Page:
lqpz77i4cwb31.jpg‘Snoochie-boochie’ became a catchphrase with Clerks, as Jason Mewes’ Jay became a cultural icon. While Kevin Smith (Silent Bob) became an established director, Mewes fell on hard times, and his directorial debut, Madness in the Method, seems to channel Mewes’ difficulties. Mewes, playing himself, hangs out with Vinny Jones, struggles with his relationship with Carrie (Gina Carano), and finds a whole new lease of life in a book about acting. Madness, methods and meta-cinematic concerns run thick and fast with scant regard for logic or consistently – at times the location shooting veers obviously from the US to the UK. Much of Hollywood production and celebrity culture is sent up, in ways that are sometimes charming but equally grating. There are some major laughs to be had, especially scenes that feature a large firework, but amidst all the profanity, weirdness and outrageousness there is little more than navel-gazing and self-congratulation. This is unfortunate, because the material had greater potential than the delivery made here. Ultimately, Madness in the Method ends up being little more than a super-meta self-indulgent morass of wit, send-up, profanity and all round what the fuckery?!

The Drone

the-drone-imdb-movie-poster.jpgMost of FrightFest was scarily enjoyable, but there’s always an exception. In 2019, that exception was The Drone, a monumentally stupid and clunkily obvious tech thriller with zero scares although some laughs. Director Jordan Rubin makes no attempt at subtlety as the central conceit is revealed early on and no suspense as we see everything that could be remotely creepy laid out with insulting obviousness. It is also annoying as it focuses on two hopelessly beautiful people – Chris (John Brotherton) and Rachel (Alex Essoe) – living in a luxurious house of chrome, concrete and glass that you want to throw stones at. The perfect life is disrupted by the drone that takes too prominent a role in their life early on, and the minor twist that appears adds very little beyond a hamfisted attempt to shove in a comment on abusive relationships. The saving grace of the film are the leads, who despite their prettiness are also game and fully commit to the film’s utter stupidity. They do inject the film with some humour, but overall The Drone tries to be an updated possession horror, but ultimately fails to attain any height.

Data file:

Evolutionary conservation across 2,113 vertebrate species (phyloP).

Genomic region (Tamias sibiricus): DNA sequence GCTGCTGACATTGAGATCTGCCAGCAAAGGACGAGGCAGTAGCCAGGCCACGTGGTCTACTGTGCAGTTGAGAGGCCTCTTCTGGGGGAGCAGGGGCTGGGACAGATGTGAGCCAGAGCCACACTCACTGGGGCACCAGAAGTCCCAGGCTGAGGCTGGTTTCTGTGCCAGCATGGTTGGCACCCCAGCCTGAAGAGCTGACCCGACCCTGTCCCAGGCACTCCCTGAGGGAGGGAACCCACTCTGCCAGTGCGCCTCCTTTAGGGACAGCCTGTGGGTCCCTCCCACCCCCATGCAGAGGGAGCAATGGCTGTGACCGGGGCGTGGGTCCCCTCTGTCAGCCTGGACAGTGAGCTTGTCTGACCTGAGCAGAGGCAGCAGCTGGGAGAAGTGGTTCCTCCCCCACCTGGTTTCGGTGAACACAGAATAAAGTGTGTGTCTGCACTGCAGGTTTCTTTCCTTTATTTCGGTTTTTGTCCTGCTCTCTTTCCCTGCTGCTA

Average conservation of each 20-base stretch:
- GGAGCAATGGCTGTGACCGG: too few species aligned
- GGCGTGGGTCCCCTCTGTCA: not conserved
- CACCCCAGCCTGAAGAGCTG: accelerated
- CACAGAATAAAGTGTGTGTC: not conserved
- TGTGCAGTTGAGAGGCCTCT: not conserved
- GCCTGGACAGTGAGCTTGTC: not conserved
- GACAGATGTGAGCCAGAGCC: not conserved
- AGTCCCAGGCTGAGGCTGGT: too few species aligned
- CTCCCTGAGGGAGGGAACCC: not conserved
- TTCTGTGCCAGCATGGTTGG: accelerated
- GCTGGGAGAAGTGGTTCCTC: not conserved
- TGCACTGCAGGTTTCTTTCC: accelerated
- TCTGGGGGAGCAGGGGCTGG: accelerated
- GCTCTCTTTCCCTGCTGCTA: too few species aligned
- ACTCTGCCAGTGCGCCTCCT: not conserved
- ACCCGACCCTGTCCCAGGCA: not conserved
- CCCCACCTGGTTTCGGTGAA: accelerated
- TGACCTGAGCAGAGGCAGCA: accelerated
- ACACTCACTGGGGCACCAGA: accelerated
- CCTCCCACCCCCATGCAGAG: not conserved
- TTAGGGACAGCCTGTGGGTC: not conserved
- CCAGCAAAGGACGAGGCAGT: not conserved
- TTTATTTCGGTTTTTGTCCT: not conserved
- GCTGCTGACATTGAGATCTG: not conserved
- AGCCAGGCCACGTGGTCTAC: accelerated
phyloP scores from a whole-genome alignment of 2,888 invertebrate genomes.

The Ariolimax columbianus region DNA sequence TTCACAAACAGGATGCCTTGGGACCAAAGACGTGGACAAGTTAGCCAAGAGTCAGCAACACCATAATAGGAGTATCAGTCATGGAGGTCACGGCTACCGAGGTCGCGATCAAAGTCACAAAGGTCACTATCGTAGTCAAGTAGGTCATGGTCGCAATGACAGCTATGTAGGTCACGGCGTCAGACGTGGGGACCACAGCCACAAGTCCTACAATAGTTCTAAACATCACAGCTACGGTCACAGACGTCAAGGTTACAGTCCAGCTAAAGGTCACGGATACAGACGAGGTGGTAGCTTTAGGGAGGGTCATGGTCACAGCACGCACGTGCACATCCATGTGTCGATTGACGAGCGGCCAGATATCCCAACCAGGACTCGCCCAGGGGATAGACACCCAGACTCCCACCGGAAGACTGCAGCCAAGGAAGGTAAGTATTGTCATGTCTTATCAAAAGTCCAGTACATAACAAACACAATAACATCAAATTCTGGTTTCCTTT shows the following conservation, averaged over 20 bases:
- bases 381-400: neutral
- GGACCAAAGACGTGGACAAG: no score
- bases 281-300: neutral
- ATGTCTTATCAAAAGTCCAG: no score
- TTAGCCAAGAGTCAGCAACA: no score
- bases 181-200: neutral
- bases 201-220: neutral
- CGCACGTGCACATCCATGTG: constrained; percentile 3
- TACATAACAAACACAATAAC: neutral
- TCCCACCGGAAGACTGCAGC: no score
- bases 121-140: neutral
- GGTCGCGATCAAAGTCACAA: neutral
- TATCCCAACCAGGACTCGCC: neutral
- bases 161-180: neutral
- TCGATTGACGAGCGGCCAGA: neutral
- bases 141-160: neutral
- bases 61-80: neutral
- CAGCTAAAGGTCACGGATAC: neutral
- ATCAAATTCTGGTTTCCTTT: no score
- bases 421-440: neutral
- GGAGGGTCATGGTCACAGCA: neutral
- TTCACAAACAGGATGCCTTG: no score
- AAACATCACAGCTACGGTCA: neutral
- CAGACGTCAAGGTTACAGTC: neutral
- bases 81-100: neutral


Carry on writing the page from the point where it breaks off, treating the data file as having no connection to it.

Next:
feedback-poster.jpgFeedback breaks a key rule of drama: show, don’t tell, as it tells its story rather than showing in its restricted setting of a radio studio. One of the scariest films at this year’s FrightFest, Feedback features nothing supernatural or even uncanny. Rather, the horrors are all too human in this sleek, brutal, claustrophobic and ultimately devastating thriller of past crimes, recriminations and the need to listen closely. Eddie Marsan is Jarvis Dolan, a forthright and uncompromising radio host who uses his platform to challenge the British establishment, especially pointing out the corruption of Brexit. When masked figures take him and a fellow host hostage, Jarvis finds himself confronting uncomfortable truths of his own. The radio conceit is emphasised as Jarvis and the viewer must listen closely and reconsider their own level of involvement and culpability. Increasing tension is interspersed with brutal violence, as hammers, bullets and blades meet flesh with sickening force. The film also makes striking use of sound, including a ‘dead room’ where sound is muffled, that speaks to the film’s wider conceit of voices being silenced and only some being heard. Laced with ideas of #MeToo and redolent of the Weinstein scandal, Feedback is a gripping and scarily relevant tale of our times.